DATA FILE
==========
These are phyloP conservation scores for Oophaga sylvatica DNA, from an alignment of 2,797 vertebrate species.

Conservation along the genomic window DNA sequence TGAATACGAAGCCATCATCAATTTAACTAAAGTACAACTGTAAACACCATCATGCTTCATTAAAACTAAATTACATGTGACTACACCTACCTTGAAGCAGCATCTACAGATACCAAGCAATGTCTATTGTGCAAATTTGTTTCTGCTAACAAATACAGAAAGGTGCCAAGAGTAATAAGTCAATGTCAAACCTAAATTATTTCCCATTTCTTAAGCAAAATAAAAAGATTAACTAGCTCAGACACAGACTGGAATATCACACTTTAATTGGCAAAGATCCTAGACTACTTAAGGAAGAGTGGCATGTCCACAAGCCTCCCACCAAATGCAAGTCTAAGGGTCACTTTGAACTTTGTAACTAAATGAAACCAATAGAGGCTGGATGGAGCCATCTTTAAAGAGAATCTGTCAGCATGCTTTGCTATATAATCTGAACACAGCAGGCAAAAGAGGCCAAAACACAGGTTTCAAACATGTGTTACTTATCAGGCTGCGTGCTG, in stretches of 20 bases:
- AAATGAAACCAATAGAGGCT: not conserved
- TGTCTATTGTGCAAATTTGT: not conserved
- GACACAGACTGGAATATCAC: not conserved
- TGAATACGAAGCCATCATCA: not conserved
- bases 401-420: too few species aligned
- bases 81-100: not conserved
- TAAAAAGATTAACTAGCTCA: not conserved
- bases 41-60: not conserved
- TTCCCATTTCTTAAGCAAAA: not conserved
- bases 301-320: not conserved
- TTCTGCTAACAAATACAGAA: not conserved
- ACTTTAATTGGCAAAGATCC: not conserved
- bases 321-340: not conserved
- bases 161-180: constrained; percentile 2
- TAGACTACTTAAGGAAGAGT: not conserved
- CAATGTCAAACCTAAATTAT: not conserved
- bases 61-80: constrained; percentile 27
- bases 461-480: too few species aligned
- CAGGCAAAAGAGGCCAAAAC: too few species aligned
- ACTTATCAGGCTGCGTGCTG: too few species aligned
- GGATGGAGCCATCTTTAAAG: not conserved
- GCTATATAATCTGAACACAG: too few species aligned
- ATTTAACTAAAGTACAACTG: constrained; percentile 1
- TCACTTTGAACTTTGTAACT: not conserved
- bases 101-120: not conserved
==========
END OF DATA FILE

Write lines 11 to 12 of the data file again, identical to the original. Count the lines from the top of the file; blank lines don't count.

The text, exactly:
- TTCCCATTTCTTAAGCAAAA: not conserved
- bases 301-320: not conserved